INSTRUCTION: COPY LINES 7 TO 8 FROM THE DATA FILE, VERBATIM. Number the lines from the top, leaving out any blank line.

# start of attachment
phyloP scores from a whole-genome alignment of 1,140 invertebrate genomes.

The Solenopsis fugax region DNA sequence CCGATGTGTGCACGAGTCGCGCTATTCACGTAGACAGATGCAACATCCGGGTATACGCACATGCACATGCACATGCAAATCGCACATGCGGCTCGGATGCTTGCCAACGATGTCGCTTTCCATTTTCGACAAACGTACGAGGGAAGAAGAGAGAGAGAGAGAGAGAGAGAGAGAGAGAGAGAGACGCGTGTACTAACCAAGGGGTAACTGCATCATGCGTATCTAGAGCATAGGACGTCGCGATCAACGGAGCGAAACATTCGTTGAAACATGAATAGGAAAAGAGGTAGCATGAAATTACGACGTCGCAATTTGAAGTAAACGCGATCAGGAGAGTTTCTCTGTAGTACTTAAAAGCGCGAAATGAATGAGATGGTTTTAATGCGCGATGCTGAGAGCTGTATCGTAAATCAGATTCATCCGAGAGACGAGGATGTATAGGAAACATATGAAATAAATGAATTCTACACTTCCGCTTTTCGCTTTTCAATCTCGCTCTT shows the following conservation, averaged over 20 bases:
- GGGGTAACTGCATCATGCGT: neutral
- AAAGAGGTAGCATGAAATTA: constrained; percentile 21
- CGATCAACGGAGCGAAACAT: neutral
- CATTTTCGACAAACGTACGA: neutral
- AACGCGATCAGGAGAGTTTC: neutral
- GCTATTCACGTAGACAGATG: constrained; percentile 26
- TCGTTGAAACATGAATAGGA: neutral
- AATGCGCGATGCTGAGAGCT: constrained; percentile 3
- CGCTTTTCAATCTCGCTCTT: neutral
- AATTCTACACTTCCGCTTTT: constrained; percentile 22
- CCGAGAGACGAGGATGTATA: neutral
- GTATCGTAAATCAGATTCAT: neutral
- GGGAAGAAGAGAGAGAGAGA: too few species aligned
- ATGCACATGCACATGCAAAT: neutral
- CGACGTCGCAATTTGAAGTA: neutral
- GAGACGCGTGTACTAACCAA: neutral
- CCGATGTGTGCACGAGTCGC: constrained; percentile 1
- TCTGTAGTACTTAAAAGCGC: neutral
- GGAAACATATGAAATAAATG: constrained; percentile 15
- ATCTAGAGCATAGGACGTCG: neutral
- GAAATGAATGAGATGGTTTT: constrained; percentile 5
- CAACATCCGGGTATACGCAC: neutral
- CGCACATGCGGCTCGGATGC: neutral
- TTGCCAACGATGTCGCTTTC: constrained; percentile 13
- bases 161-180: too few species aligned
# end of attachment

- AACGCGATCAGGAGAGTTTC: neutral
- GCTATTCACGTAGACAGATG: constrained; percentile 26